The development of fuel ethanol has greatly reduced this vulnerability.
However, experts warn against viewing the two countries as being at separate points on the same developmental path.
"Brazil used to import a lot of crude oil as China does now," said Deutsche Securities Asia’s Pu. "But the big difference is that Brazil is a large producer of sugar cane while China uses corn for its ethanol."
The situation is complicated by the high priority China attaches to food security. If it’s a choice between corn for food and corn for ethanol, the food need wins hands down. Three of the four large scale ethanol facilities under development will use sugar-based energy crops or sorghum – not only does this resolve the food-or-energy dilemma, but ethanol can be created more efficiently from these crops.
A GTZ report went so far as to identify potential planting areas in southern provinces such as Guangdong and Guangxi, where the climate is more conducive to growing sugar and sorghum.
"China has multiple choices," said Professor Liu. "It wants to diversify and can grown corn in the north and sugar cane in the south."
But the mounting pressure being placed on China’s deteriorating farmland by the growing food demands of an increasingly affluent population means that land use is a sensitive issue. China will be a net grain exporter this year on the back of bumper crops but in the long-term, imports will grow and grow. Despite the food supply pressures, Liu believes farmers will benefit from the fuel ethanol development whether they diversify into sorghum and sugar or stick with corn.
"When the government first started the ethanol program, the price of oil was not high and the attention given to the pollution situation was not great. The reason ethanol production was important was the impact it would have on farmers’ incomes."
For Beijing-based independent energy analyst Jim Brock, fuel ethanol in China can serve the same purpose it does in the US as far as farmers are concerned – a means of insurance.
Surplus corn that decays before it can be transported elsewhere, or grain that fails to make the grade for human consumption or cattle feed suddenly has an end-use.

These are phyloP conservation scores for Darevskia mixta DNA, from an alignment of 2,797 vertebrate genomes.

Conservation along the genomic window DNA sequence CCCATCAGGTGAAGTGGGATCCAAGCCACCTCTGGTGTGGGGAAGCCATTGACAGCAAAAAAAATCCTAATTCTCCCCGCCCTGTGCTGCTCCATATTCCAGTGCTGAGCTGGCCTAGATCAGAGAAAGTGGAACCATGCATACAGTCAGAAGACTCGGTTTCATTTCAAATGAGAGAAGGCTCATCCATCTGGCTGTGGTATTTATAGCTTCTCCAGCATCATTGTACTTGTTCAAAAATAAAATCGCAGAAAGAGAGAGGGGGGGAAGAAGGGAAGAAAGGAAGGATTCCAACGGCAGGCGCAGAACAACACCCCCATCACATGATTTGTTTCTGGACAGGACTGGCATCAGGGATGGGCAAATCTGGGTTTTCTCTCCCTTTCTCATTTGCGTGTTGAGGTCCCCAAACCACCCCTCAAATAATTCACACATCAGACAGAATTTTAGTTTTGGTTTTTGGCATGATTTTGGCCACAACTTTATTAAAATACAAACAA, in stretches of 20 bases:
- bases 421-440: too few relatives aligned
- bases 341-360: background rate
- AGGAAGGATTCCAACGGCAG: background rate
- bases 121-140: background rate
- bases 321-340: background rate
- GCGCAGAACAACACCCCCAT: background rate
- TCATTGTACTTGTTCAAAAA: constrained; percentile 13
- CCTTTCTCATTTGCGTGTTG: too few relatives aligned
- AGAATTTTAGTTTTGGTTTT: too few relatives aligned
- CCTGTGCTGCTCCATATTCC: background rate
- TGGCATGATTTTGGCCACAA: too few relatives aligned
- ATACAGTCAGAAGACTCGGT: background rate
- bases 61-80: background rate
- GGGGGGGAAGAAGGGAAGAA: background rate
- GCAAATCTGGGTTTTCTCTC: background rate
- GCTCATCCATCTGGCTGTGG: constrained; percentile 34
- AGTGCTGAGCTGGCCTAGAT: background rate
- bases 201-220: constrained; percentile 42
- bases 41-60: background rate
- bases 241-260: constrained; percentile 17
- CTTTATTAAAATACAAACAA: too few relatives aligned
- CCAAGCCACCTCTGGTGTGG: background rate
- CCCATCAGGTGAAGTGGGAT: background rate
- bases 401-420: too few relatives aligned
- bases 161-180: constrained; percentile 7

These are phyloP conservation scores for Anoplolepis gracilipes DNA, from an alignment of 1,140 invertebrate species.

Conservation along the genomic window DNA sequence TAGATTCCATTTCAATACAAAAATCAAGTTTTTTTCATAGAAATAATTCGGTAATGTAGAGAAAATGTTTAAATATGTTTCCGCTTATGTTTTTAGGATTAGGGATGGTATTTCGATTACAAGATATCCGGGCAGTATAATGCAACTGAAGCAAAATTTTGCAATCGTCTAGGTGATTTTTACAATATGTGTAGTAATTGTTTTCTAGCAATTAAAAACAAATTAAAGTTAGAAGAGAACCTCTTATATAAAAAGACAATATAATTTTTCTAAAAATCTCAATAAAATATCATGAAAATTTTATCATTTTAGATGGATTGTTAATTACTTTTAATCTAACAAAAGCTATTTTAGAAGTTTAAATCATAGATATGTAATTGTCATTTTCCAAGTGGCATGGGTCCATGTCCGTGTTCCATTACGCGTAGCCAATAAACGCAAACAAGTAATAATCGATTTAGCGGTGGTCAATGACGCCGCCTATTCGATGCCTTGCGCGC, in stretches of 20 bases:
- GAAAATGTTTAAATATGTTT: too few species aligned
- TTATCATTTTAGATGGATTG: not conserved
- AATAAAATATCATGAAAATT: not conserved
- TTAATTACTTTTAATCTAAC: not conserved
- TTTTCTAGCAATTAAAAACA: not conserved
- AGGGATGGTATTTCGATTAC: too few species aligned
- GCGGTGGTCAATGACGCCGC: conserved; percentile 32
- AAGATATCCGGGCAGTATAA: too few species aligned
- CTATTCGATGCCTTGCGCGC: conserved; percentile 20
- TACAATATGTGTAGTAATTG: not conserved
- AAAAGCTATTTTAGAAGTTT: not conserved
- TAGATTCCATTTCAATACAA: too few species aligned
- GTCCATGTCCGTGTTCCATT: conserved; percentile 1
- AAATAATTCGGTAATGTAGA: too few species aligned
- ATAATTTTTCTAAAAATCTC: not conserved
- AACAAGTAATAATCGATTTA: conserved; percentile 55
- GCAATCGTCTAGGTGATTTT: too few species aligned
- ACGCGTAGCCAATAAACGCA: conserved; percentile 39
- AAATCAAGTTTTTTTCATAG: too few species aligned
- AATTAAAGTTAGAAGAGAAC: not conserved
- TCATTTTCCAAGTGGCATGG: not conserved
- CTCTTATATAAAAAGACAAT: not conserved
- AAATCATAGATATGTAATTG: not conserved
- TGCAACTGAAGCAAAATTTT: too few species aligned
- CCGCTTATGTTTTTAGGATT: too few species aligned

"There is not really any conflict between food supply and energy supply," he said. "In almost all cases, the production value for food is much more.
"It all comes down to having a supply valve so the corn that cannot be used for food is used for energy."
Ultimately, the rise of ethanol as a viable alternative fuel hinges on the price of oil. A GTZ price comparison earlier this year put fuel ethanol in the region of US$460 per tonne, although this included a US$175 subsidy per tonne of ethanol. Production costs can be as much as US$617 per tonne, 70% of it spent on raw materials. Gasoline was priced at US$616-654 per tonne, although this too included a state subsidy.
Deutsche Securities Asia’s Pu points to a rise in global oil prices, together with oil price liberalization in China and technological improvements in ethanol production, as factors that could drive the fuel ethanol bandwagon onwards. It would take a sizeable spike in crude prices to make fuel ethanol truly competitive; otherwise, it is a question of how much Beijing is willing to spend to find the key to cost-effective ethanol production.
"Is China willing to subsidize ethanol to the extent that it has been in Brazil and the US?" asked Brock. "My impression is no – the government is willing to incentivize but not subsidize."